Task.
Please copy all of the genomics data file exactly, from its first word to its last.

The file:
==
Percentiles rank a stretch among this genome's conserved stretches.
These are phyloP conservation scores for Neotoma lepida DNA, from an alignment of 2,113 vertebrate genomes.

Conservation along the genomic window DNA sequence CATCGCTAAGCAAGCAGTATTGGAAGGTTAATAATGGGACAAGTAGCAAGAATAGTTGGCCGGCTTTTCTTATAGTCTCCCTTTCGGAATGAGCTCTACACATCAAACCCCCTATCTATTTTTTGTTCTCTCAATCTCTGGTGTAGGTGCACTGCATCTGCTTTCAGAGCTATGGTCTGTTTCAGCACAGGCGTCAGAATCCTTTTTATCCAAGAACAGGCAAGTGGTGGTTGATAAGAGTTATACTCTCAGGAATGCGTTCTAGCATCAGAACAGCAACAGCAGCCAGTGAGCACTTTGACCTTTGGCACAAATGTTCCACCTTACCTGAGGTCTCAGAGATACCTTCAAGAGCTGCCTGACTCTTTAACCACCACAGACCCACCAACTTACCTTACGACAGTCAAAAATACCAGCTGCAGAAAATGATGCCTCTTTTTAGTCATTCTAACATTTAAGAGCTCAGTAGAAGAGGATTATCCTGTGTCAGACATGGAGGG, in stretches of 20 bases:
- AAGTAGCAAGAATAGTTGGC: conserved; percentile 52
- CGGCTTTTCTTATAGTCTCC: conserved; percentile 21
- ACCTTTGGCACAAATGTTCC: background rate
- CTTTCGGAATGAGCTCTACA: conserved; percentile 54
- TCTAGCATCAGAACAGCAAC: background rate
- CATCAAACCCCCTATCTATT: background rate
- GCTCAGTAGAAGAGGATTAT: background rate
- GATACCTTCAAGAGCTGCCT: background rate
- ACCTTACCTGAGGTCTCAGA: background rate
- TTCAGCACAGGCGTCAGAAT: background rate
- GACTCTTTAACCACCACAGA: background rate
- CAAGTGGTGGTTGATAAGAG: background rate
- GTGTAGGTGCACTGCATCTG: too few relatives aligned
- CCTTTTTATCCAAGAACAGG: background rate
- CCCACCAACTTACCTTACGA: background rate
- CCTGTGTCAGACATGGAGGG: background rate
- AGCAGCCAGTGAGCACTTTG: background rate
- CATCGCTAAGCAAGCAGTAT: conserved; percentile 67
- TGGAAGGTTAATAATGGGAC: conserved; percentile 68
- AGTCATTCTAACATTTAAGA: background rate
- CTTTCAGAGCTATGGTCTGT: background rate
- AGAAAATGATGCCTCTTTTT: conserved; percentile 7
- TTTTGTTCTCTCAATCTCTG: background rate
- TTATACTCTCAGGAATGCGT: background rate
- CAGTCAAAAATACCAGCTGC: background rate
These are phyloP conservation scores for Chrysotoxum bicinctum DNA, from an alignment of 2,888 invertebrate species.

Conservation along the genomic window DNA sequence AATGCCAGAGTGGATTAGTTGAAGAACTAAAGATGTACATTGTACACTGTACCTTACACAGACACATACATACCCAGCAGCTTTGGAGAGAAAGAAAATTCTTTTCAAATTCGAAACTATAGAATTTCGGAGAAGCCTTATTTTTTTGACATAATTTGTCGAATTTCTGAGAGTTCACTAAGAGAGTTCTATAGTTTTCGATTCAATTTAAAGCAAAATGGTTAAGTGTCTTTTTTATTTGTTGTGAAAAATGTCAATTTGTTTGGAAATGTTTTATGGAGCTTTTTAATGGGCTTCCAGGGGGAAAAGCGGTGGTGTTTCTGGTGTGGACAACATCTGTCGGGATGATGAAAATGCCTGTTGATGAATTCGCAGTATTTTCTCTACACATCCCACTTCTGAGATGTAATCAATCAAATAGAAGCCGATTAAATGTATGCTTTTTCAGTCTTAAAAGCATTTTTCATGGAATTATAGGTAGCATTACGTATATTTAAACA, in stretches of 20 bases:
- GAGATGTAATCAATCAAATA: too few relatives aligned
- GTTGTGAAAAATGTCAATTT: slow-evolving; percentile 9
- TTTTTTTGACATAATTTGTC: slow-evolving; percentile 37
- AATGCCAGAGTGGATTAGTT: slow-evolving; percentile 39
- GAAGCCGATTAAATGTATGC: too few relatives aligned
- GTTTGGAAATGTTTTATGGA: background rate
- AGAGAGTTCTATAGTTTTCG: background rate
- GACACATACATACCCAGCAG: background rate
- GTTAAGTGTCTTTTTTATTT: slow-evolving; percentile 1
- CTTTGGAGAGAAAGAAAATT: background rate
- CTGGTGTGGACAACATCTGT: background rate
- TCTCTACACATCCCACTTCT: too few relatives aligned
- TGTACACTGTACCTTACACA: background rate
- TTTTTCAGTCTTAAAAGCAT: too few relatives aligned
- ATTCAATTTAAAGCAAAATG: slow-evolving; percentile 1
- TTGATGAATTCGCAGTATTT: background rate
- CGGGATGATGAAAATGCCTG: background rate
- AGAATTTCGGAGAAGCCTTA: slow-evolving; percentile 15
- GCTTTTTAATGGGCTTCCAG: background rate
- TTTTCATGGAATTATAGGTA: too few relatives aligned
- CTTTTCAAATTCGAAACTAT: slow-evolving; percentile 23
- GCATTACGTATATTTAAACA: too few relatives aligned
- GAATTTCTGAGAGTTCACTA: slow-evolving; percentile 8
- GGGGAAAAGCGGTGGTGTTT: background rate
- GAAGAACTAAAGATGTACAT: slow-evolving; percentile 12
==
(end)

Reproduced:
Percentiles rank a stretch among this genome's conserved stretches.
These are phyloP conservation scores for Neotoma lepida DNA, from an alignment of 2,113 vertebrate genomes.

Conservation along the genomic window DNA sequence CATCGCTAAGCAAGCAGTATTGGAAGGTTAATAATGGGACAAGTAGCAAGAATAGTTGGCCGGCTTTTCTTATAGTCTCCCTTTCGGAATGAGCTCTACACATCAAACCCCCTATCTATTTTTTGTTCTCTCAATCTCTGGTGTAGGTGCACTGCATCTGCTTTCAGAGCTATGGTCTGTTTCAGCACAGGCGTCAGAATCCTTTTTATCCAAGAACAGGCAAGTGGTGGTTGATAAGAGTTATACTCTCAGGAATGCGTTCTAGCATCAGAACAGCAACAGCAGCCAGTGAGCACTTTGACCTTTGGCACAAATGTTCCACCTTACCTGAGGTCTCAGAGATACCTTCAAGAGCTGCCTGACTCTTTAACCACCACAGACCCACCAACTTACCTTACGACAGTCAAAAATACCAGCTGCAGAAAATGATGCCTCTTTTTAGTCATTCTAACATTTAAGAGCTCAGTAGAAGAGGATTATCCTGTGTCAGACATGGAGGG, in stretches of 20 bases:
- AAGTAGCAAGAATAGTTGGC: conserved; percentile 52
- CGGCTTTTCTTATAGTCTCC: conserved; percentile 21
- ACCTTTGGCACAAATGTTCC: background rate
- CTTTCGGAATGAGCTCTACA: conserved; percentile 54
- TCTAGCATCAGAACAGCAAC: background rate
- CATCAAACCCCCTATCTATT: background rate
- GCTCAGTAGAAGAGGATTAT: background rate
- GATACCTTCAAGAGCTGCCT: background rate
- ACCTTACCTGAGGTCTCAGA: background rate
- TTCAGCACAGGCGTCAGAAT: background rate
- GACTCTTTAACCACCACAGA: background rate
- CAAGTGGTGGTTGATAAGAG: background rate
- GTGTAGGTGCACTGCATCTG: too few relatives aligned
- CCTTTTTATCCAAGAACAGG: background rate
- CCCACCAACTTACCTTACGA: background rate
- CCTGTGTCAGACATGGAGGG: background rate
- AGCAGCCAGTGAGCACTTTG: background rate
- CATCGCTAAGCAAGCAGTAT: conserved; percentile 67
- TGGAAGGTTAATAATGGGAC: conserved; percentile 68
- AGTCATTCTAACATTTAAGA: background rate
- CTTTCAGAGCTATGGTCTGT: background rate
- AGAAAATGATGCCTCTTTTT: conserved; percentile 7
- TTTTGTTCTCTCAATCTCTG: background rate
- TTATACTCTCAGGAATGCGT: background rate
- CAGTCAAAAATACCAGCTGC: background rate
These are phyloP conservation scores for Chrysotoxum bicinctum DNA, from an alignment of 2,888 invertebrate species.

Conservation along the genomic window DNA sequence AATGCCAGAGTGGATTAGTTGAAGAACTAAAGATGTACATTGTACACTGTACCTTACACAGACACATACATACCCAGCAGCTTTGGAGAGAAAGAAAATTCTTTTCAAATTCGAAACTATAGAATTTCGGAGAAGCCTTATTTTTTTGACATAATTTGTCGAATTTCTGAGAGTTCACTAAGAGAGTTCTATAGTTTTCGATTCAATTTAAAGCAAAATGGTTAAGTGTCTTTTTTATTTGTTGTGAAAAATGTCAATTTGTTTGGAAATGTTTTATGGAGCTTTTTAATGGGCTTCCAGGGGGAAAAGCGGTGGTGTTTCTGGTGTGGACAACATCTGTCGGGATGATGAAAATGCCTGTTGATGAATTCGCAGTATTTTCTCTACACATCCCACTTCTGAGATGTAATCAATCAAATAGAAGCCGATTAAATGTATGCTTTTTCAGTCTTAAAAGCATTTTTCATGGAATTATAGGTAGCATTACGTATATTTAAACA, in stretches of 20 bases:
- GAGATGTAATCAATCAAATA: too few relatives aligned
- GTTGTGAAAAATGTCAATTT: slow-evolving; percentile 9
- TTTTTTTGACATAATTTGTC: slow-evolving; percentile 37
- AATGCCAGAGTGGATTAGTT: slow-evolving; percentile 39
- GAAGCCGATTAAATGTATGC: too few relatives aligned
- GTTTGGAAATGTTTTATGGA: background rate
- AGAGAGTTCTATAGTTTTCG: background rate
- GACACATACATACCCAGCAG: background rate
- GTTAAGTGTCTTTTTTATTT: slow-evolving; percentile 1
- CTTTGGAGAGAAAGAAAATT: background rate
- CTGGTGTGGACAACATCTGT: background rate
- TCTCTACACATCCCACTTCT: too few relatives aligned
- TGTACACTGTACCTTACACA: background rate
- TTTTTCAGTCTTAAAAGCAT: too few relatives aligned
- ATTCAATTTAAAGCAAAATG: slow-evolving; percentile 1
- TTGATGAATTCGCAGTATTT: background rate
- CGGGATGATGAAAATGCCTG: background rate
- AGAATTTCGGAGAAGCCTTA: slow-evolving; percentile 15
- GCTTTTTAATGGGCTTCCAG: background rate
- TTTTCATGGAATTATAGGTA: too few relatives aligned
- CTTTTCAAATTCGAAACTAT: slow-evolving; percentile 23
- GCATTACGTATATTTAAACA: too few relatives aligned
- GAATTTCTGAGAGTTCACTA: slow-evolving; percentile 8
- GGGGAAAAGCGGTGGTGTTT: background rate
- GAAGAACTAAAGATGTACAT: slow-evolving; percentile 12